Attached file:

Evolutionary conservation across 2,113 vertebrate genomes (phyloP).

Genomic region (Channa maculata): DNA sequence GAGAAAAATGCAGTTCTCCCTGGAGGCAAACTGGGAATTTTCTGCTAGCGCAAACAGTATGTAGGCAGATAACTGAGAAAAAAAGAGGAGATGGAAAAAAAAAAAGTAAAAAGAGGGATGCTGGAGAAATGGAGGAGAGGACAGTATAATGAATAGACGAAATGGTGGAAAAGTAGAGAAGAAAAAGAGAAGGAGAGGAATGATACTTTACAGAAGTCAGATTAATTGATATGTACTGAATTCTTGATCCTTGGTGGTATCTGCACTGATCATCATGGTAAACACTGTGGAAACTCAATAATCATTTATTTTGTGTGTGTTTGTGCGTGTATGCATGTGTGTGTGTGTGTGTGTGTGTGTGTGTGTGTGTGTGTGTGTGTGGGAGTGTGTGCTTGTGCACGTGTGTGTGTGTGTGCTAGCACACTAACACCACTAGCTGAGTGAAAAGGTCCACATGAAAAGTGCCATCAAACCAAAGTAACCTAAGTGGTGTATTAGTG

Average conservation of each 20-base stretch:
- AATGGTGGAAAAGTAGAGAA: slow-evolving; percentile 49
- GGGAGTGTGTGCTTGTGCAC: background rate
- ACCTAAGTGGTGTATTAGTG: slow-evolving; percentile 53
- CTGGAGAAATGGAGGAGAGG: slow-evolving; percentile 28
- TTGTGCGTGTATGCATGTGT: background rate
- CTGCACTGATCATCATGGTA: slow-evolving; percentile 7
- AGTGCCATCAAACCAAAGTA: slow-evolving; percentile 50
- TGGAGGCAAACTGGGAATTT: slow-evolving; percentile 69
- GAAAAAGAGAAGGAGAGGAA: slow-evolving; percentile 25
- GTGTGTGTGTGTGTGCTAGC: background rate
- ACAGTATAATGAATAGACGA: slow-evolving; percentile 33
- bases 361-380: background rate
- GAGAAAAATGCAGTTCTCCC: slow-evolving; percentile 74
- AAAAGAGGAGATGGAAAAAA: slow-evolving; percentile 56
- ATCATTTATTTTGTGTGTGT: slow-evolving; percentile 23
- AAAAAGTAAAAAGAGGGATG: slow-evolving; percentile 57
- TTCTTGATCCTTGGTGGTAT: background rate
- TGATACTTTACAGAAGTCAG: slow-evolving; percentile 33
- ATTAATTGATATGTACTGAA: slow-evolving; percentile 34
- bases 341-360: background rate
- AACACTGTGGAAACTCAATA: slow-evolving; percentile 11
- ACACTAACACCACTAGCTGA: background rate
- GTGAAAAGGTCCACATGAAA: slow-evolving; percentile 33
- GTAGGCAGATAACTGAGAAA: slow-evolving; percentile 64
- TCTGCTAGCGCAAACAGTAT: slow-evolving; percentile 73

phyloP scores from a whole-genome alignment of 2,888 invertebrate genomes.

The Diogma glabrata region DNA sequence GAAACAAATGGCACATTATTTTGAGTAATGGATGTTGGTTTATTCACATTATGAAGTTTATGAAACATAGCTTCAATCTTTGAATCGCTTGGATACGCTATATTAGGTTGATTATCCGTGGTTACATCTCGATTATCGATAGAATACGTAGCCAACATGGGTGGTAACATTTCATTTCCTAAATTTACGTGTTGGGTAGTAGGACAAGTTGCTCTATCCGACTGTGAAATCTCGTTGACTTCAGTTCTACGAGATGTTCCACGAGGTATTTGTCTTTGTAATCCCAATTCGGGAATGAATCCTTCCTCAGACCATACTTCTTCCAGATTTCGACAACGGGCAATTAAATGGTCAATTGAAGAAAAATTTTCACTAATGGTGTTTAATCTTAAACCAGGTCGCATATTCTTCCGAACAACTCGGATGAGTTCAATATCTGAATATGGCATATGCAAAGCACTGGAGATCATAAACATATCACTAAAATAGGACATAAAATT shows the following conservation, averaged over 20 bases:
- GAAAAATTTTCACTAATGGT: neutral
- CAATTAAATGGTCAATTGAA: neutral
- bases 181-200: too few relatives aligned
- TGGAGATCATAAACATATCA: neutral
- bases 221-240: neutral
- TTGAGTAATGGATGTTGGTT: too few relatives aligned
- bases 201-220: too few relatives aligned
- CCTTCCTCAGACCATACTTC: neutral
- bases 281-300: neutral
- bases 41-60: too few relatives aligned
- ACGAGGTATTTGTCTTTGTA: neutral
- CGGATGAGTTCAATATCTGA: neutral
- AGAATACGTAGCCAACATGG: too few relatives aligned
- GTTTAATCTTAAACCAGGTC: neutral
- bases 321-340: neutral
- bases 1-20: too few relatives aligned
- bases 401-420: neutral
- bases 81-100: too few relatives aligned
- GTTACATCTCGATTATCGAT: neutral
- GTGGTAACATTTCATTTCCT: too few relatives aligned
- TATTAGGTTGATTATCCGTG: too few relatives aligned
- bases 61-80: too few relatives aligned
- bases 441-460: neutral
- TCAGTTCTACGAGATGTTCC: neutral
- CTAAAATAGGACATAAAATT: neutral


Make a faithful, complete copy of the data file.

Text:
Evolutionary conservation across 2,113 vertebrate genomes (phyloP).

Genomic region (Channa maculata): DNA sequence GAGAAAAATGCAGTTCTCCCTGGAGGCAAACTGGGAATTTTCTGCTAGCGCAAACAGTATGTAGGCAGATAACTGAGAAAAAAAGAGGAGATGGAAAAAAAAAAAGTAAAAAGAGGGATGCTGGAGAAATGGAGGAGAGGACAGTATAATGAATAGACGAAATGGTGGAAAAGTAGAGAAGAAAAAGAGAAGGAGAGGAATGATACTTTACAGAAGTCAGATTAATTGATATGTACTGAATTCTTGATCCTTGGTGGTATCTGCACTGATCATCATGGTAAACACTGTGGAAACTCAATAATCATTTATTTTGTGTGTGTTTGTGCGTGTATGCATGTGTGTGTGTGTGTGTGTGTGTGTGTGTGTGTGTGTGTGTGTGTGGGAGTGTGTGCTTGTGCACGTGTGTGTGTGTGTGCTAGCACACTAACACCACTAGCTGAGTGAAAAGGTCCACATGAAAAGTGCCATCAAACCAAAGTAACCTAAGTGGTGTATTAGTG

Average conservation of each 20-base stretch:
- AATGGTGGAAAAGTAGAGAA: slow-evolving; percentile 49
- GGGAGTGTGTGCTTGTGCAC: background rate
- ACCTAAGTGGTGTATTAGTG: slow-evolving; percentile 53
- CTGGAGAAATGGAGGAGAGG: slow-evolving; percentile 28
- TTGTGCGTGTATGCATGTGT: background rate
- CTGCACTGATCATCATGGTA: slow-evolving; percentile 7
- AGTGCCATCAAACCAAAGTA: slow-evolving; percentile 50
- TGGAGGCAAACTGGGAATTT: slow-evolving; percentile 69
- GAAAAAGAGAAGGAGAGGAA: slow-evolving; percentile 25
- GTGTGTGTGTGTGTGCTAGC: background rate
- ACAGTATAATGAATAGACGA: slow-evolving; percentile 33
- bases 361-380: background rate
- GAGAAAAATGCAGTTCTCCC: slow-evolving; percentile 74
- AAAAGAGGAGATGGAAAAAA: slow-evolving; percentile 56
- ATCATTTATTTTGTGTGTGT: slow-evolving; percentile 23
- AAAAAGTAAAAAGAGGGATG: slow-evolving; percentile 57
- TTCTTGATCCTTGGTGGTAT: background rate
- TGATACTTTACAGAAGTCAG: slow-evolving; percentile 33
- ATTAATTGATATGTACTGAA: slow-evolving; percentile 34
- bases 341-360: background rate
- AACACTGTGGAAACTCAATA: slow-evolving; percentile 11
- ACACTAACACCACTAGCTGA: background rate
- GTGAAAAGGTCCACATGAAA: slow-evolving; percentile 33
- GTAGGCAGATAACTGAGAAA: slow-evolving; percentile 64
- TCTGCTAGCGCAAACAGTAT: slow-evolving; percentile 73

phyloP scores from a whole-genome alignment of 2,888 invertebrate genomes.

The Diogma glabrata region DNA sequence GAAACAAATGGCACATTATTTTGAGTAATGGATGTTGGTTTATTCACATTATGAAGTTTATGAAACATAGCTTCAATCTTTGAATCGCTTGGATACGCTATATTAGGTTGATTATCCGTGGTTACATCTCGATTATCGATAGAATACGTAGCCAACATGGGTGGTAACATTTCATTTCCTAAATTTACGTGTTGGGTAGTAGGACAAGTTGCTCTATCCGACTGTGAAATCTCGTTGACTTCAGTTCTACGAGATGTTCCACGAGGTATTTGTCTTTGTAATCCCAATTCGGGAATGAATCCTTCCTCAGACCATACTTCTTCCAGATTTCGACAACGGGCAATTAAATGGTCAATTGAAGAAAAATTTTCACTAATGGTGTTTAATCTTAAACCAGGTCGCATATTCTTCCGAACAACTCGGATGAGTTCAATATCTGAATATGGCATATGCAAAGCACTGGAGATCATAAACATATCACTAAAATAGGACATAAAATT shows the following conservation, averaged over 20 bases:
- GAAAAATTTTCACTAATGGT: neutral
- CAATTAAATGGTCAATTGAA: neutral
- bases 181-200: too few relatives aligned
- TGGAGATCATAAACATATCA: neutral
- bases 221-240: neutral
- TTGAGTAATGGATGTTGGTT: too few relatives aligned
- bases 201-220: too few relatives aligned
- CCTTCCTCAGACCATACTTC: neutral
- bases 281-300: neutral
- bases 41-60: too few relatives aligned
- ACGAGGTATTTGTCTTTGTA: neutral
- CGGATGAGTTCAATATCTGA: neutral
- AGAATACGTAGCCAACATGG: too few relatives aligned
- GTTTAATCTTAAACCAGGTC: neutral
- bases 321-340: neutral
- bases 1-20: too few relatives aligned
- bases 401-420: neutral
- bases 81-100: too few relatives aligned
- GTTACATCTCGATTATCGAT: neutral
- GTGGTAACATTTCATTTCCT: too few relatives aligned
- TATTAGGTTGATTATCCGTG: too few relatives aligned
- bases 61-80: too few relatives aligned
- bases 441-460: neutral
- TCAGTTCTACGAGATGTTCC: neutral
- CTAAAATAGGACATAAAATT: neutral